Wednesday, January 22, 2020

Unsolicited Do-Gooding

A friend recently undertook the major project of organizing her aging mother’s photographs, arranging them in physical photo albums chronologically taking great effort to make the collection shine through design and layout. Largely bedridden, her mother increasingly enjoys her trips down memory lane via these images from her past and her daughter, knowing how much her mother disliked modern technology, wanted to surprise her with this beautiful, thoughtful high-touch gift.

Her mother, however, did not see it that way. Indeed, she was dismayed, not seeing it as a gift at all, but rather an unauthorized intrusion upon her personal property. When next my friend saw her mother, the old woman had pulled most of the photos from the albums and once more had them collected around her apartment in messy stacks. My friend was livid. How could Mom be so ungrateful. It’s so typical of her. I worked so hard on it. And so on. I tried to understand, but I was really just nodding along in a show of sympathy because, honestly, I agreed with her mother.

Unsolicited help of this sort is rarely a welcome thing. Just because she is a bed-ridden, slightly senile old woman doesn’t mean that she can’t know what she wants. Indeed, according to my friend, her mother has never been shy about asking for help and that has only increased as she has become more physically and mentally helpless. If she had wanted her photos organized, she would have certainly asked for help, so yes, this was an intrusion, a violation even, but I wasn’t going to point that out to my friend because that would have bordered on unsolicited advice, which is likewise rarely welcome.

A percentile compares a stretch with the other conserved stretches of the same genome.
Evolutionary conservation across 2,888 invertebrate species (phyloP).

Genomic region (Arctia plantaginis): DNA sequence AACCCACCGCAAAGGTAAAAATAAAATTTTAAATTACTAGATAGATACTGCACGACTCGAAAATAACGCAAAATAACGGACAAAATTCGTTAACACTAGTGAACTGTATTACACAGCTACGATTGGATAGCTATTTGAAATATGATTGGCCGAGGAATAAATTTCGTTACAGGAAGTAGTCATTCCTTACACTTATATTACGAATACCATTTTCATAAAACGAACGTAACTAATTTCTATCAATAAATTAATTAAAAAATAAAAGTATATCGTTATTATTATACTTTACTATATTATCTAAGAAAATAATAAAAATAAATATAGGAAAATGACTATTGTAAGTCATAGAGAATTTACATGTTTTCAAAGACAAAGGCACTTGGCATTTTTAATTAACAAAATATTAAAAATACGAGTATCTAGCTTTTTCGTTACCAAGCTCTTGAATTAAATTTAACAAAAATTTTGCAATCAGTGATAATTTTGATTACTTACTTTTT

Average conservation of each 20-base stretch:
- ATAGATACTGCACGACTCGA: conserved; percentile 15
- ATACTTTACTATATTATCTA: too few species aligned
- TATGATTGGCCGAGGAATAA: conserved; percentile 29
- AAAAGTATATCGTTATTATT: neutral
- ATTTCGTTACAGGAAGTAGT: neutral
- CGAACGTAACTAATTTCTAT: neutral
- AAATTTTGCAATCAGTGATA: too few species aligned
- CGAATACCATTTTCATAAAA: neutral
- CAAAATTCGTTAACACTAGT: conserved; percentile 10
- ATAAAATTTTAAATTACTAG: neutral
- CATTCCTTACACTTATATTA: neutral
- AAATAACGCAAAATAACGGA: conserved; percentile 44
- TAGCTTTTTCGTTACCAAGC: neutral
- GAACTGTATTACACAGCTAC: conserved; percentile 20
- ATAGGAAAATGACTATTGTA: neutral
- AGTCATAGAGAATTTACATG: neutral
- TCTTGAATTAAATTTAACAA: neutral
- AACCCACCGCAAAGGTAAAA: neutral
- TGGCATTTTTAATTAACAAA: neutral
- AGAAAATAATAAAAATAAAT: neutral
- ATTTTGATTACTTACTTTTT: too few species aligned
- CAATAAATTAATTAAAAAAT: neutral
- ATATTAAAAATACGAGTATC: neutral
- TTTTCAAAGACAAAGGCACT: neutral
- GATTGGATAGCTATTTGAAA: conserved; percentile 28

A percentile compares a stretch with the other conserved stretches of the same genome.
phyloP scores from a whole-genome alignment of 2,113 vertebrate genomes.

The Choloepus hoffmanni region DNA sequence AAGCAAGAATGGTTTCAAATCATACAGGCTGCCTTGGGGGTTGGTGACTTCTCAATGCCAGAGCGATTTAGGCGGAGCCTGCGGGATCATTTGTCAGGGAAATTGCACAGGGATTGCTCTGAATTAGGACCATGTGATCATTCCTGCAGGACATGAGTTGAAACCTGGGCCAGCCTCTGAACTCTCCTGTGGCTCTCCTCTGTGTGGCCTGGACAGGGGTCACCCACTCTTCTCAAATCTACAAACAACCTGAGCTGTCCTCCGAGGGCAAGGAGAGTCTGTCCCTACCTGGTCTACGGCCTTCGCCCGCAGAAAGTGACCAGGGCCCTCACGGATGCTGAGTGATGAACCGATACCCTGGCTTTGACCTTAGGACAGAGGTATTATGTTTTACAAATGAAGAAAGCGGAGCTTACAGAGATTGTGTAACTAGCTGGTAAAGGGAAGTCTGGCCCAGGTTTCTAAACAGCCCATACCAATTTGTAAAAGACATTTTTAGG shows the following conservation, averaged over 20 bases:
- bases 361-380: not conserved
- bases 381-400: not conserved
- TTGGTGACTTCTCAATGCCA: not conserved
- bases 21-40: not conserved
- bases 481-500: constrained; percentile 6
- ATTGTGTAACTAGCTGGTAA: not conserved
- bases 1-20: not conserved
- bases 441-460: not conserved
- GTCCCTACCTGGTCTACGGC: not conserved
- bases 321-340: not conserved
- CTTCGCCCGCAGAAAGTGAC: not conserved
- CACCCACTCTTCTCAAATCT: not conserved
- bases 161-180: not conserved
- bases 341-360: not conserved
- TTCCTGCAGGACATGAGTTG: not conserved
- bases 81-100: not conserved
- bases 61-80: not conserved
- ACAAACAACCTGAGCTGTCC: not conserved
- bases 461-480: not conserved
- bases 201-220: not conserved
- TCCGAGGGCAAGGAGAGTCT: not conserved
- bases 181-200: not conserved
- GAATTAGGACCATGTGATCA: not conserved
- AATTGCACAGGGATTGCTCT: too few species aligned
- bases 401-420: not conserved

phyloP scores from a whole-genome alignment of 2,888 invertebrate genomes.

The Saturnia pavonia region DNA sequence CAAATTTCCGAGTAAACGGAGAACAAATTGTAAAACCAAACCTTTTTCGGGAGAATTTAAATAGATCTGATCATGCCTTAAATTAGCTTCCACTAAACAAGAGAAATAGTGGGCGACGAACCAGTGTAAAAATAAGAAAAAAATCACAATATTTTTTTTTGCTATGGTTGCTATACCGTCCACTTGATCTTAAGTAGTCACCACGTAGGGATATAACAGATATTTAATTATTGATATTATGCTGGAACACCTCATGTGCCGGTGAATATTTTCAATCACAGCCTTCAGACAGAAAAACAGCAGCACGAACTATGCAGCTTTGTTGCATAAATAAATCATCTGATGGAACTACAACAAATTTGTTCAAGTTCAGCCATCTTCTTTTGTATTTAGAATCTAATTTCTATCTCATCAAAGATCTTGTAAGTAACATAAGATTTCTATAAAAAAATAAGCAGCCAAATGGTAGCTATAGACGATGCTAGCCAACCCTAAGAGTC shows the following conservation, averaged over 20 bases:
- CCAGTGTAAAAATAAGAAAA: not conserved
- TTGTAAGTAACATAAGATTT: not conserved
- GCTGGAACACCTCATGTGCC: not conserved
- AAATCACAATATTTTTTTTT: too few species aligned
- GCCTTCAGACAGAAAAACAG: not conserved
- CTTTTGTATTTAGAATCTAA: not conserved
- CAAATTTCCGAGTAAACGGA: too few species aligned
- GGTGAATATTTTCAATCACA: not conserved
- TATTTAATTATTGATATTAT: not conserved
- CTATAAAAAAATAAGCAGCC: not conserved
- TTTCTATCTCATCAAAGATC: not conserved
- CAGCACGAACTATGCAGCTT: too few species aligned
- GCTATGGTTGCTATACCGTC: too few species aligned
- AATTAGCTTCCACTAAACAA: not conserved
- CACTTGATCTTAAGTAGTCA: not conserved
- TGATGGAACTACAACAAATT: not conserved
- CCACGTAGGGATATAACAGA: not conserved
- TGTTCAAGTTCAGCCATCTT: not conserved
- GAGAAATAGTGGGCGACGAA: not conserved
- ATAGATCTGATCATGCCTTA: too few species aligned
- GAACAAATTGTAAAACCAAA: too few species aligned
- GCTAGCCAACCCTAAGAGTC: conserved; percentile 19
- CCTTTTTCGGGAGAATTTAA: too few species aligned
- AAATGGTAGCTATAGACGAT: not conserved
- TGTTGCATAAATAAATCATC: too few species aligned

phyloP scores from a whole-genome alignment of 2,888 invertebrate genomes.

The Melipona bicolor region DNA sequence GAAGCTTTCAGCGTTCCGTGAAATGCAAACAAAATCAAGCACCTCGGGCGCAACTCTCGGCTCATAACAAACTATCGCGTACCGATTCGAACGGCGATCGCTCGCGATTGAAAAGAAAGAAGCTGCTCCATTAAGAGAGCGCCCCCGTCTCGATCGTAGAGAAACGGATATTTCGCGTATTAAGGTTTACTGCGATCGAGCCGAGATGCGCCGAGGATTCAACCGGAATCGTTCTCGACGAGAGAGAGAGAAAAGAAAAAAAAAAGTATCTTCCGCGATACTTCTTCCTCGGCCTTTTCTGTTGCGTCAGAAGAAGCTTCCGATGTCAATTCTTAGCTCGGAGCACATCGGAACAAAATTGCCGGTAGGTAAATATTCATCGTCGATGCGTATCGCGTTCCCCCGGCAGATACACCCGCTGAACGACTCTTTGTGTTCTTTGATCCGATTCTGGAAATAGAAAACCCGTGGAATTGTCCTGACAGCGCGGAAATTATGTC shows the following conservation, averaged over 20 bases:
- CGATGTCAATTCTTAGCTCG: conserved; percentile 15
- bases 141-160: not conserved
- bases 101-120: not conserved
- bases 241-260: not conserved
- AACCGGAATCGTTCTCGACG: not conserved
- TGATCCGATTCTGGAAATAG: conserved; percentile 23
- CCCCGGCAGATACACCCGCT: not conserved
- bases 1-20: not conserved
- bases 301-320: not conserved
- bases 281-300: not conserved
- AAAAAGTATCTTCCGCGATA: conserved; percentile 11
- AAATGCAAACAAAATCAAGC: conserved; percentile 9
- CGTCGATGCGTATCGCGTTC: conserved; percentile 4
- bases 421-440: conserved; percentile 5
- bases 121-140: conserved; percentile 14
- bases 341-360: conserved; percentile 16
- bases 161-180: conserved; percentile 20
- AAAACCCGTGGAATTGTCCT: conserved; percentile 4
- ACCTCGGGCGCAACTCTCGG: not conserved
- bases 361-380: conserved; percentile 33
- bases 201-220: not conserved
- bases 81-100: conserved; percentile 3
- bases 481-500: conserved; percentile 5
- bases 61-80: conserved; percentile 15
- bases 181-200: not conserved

It seems to me that much of what adults do to and for our children falls into the category of unsolicited do-gooding. Much of the griping I hear from parents and teachers about their charges “not listening” or being “ungrateful” or simply being stubborn sounds a lot like my friend’s complaints about her mother’s response to her gift. I can’t tell you how often I’ve seen adults completely wreck a child’s game by inserting themselves, unsolicited, under the label of “scaffolding.” Education literature is full of advice that begins with “Have the children . . .” or “Encourage the children to . . .” In fact, it seems that much of the pedagogy that springs up around play-based education, despite our foundational ethos of letting children play, is rife with tips and suggestions for “maximizing their learning” and identifying those “teachable moments,” all of which strikes me as a kind of unsolicited intrusions.

Just because they are children, it doesn’t mean that they don’t know what they want. And most children are perfectly capable of asking for help when they want it (as opposed to adults deciding for them that they need it). I’ve found that children with whom I share a relationship of trust typically have no problem asking for my help or advice. In fact, this goes for people of all ages. And when it comes to people, both children or adults, with whom I don’t have this sort of relationship of trust, it is simply good form to ask, “Would you like my help?” before assuming my help is wanted.

We mean well when we offer our unsolicited help or advice, but there is at the same time at least a dab of condescension and hubris in the assumption that we know better than others, even if they are old and bed-ridden; even if they are young children. So until they ask for our help, until they ask for our advice, I’ve found the most respectful course is to simply listen because, like with my friend whose feelings were hurt, even if that means just biting our tongues and nodding along, that is what they need most from us.

I've just published a book! If you are interested in ordering Teacher Tom's First Book, click here. Thank you!

I put a lot of time and effort into this blog. If you'd like to support me please consider a small contribution to the cause. Thank you!
Bookmark and Share

No comments: